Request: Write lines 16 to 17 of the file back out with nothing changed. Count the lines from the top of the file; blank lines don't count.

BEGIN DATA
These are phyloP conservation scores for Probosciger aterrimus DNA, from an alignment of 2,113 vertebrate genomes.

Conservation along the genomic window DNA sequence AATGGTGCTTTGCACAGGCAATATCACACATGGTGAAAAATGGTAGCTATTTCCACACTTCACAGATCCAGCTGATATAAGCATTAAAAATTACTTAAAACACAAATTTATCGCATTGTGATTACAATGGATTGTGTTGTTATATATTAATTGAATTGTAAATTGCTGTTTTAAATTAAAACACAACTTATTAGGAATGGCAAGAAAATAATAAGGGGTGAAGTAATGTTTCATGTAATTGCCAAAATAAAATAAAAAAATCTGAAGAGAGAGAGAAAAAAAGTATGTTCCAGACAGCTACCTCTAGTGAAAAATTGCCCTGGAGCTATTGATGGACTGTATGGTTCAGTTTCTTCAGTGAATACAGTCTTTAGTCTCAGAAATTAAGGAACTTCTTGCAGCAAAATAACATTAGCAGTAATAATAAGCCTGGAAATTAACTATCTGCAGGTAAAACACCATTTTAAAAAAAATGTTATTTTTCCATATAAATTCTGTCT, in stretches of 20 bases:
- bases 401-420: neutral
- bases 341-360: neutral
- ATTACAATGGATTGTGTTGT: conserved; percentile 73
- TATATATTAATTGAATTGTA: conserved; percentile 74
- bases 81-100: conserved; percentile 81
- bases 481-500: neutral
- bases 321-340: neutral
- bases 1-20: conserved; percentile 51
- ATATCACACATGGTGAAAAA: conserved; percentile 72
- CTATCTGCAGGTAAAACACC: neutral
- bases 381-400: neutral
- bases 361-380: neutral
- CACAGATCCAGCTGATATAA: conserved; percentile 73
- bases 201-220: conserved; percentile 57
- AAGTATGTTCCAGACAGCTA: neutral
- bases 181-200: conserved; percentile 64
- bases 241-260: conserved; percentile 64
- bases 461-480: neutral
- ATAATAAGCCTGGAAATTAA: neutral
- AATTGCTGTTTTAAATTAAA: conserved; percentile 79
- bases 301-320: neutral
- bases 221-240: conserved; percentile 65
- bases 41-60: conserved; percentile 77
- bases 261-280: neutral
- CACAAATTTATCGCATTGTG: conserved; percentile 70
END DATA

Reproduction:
- bases 201-220: conserved; percentile 57
- AAGTATGTTCCAGACAGCTA: neutral